Mo’ne Davis stepped into the marble hallways of the Library of Congress on Thursday night and gave little thought to her place in baseball history, although there were so many reminders of why she had traveled to Capitol Hill from her hometown of Philadelphia in the first place.

She was mobbed by a group of youth baseball players as she walked into the building’s second-floor exhibit, Baseball Americana, and she began to sign her name on the back of each of their red uniforms. A group of girls gawked as she sat down to sign a pile of baseballs while seated next to a collection of classic artifacts, including a mural of Toni Stone, the first woman to play in the Negro Leagues, and an authentic Rockford Peaches uniform from the All-American Girls Professional Baseball League.

Next to that garment was the Aug. 25, 2014, Sports Illustrated cover featuring Davis, who was then 13 and had just captivated the country by becoming the first African American girl to pitch in the Little League World Series, and the first to throw a shutout and win a game.

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There have been so many celebrity appearances like this one since, something Davis has always vowed would not change her. Now 18 and preparing to leave for college at Hampton University, a historically black college in Virginia, she is waving goodbye to a childhood that never felt the same after that magical summer in Williamsport, Pa. Thursday night seemed like an appropriate send-off for that move. She spoke about continuing as a trailblazer for female athletes and her strengthening social consciousness as a young African American woman.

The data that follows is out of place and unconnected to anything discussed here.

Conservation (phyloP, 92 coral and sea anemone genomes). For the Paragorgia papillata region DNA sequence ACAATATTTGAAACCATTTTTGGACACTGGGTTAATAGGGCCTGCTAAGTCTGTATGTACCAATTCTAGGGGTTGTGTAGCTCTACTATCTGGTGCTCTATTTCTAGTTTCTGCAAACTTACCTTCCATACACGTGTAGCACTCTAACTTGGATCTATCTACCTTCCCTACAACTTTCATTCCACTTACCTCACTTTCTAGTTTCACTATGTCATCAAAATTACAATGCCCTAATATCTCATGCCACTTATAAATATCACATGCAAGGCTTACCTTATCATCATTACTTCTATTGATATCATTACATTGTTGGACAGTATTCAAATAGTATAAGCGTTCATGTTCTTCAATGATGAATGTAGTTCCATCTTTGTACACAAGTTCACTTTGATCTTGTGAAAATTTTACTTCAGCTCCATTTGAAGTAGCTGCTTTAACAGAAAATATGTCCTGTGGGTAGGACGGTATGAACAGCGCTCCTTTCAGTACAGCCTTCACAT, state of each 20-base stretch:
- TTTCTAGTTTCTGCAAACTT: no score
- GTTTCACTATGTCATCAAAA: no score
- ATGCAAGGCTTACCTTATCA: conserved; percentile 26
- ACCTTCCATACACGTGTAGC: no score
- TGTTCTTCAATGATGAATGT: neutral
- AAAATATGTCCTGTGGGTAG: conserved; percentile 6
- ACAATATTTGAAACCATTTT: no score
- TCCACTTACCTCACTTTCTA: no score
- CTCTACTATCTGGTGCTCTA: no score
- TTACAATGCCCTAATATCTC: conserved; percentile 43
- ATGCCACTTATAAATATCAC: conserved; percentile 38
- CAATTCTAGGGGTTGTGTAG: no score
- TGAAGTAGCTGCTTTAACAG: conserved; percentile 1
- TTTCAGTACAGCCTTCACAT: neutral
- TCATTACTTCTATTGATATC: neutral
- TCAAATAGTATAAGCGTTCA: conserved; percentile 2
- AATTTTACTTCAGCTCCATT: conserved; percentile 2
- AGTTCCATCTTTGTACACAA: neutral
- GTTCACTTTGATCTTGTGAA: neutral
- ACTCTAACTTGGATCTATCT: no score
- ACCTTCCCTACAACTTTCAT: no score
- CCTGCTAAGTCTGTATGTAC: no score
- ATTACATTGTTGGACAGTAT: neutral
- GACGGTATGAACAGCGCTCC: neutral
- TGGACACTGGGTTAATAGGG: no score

“I just try to be myself. I hope I encourage people just to be themselves, no matter what happens,” Davis said. “But I think it’s pretty cool that I’m in this spot to do this.”

Her sports career took unexpected turns after the Little League World Series — she once planned to play basketball at a major school such as Connecticut, but an ankle injury last year dashed recruiting interest — and she has shifted her focus to playing softball at Hampton, which will mark the first time in her life that she won’t be playing multiple sports. Yet she remains as relevant as ever.

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The decision to attend Hampton, at least according to her mother, is tied to the social education Davis experienced after establishing her newfound fame in 2014. She met President Barack Obama and first lady Michelle Obama later that year in Washington and in 2015 took a life-changing 23-day Civil Rights barnstorming trip to the South with her Philadelphia youth baseball team, the Anderson Monarchs. The team traveled in a 1947 black-and-white Flxible Clipper bus, the same type of vehicle Negro League players traveled in. They met with civil rights leader and Congressman John Lewis (D-Ga.), who recounted the story of marching with Martin Luther King Jr. and others over the Edmund Pettus Bridge in Selma, Ala., in 1965. Those were the kind of stories on the trip that changed Davis’s young life.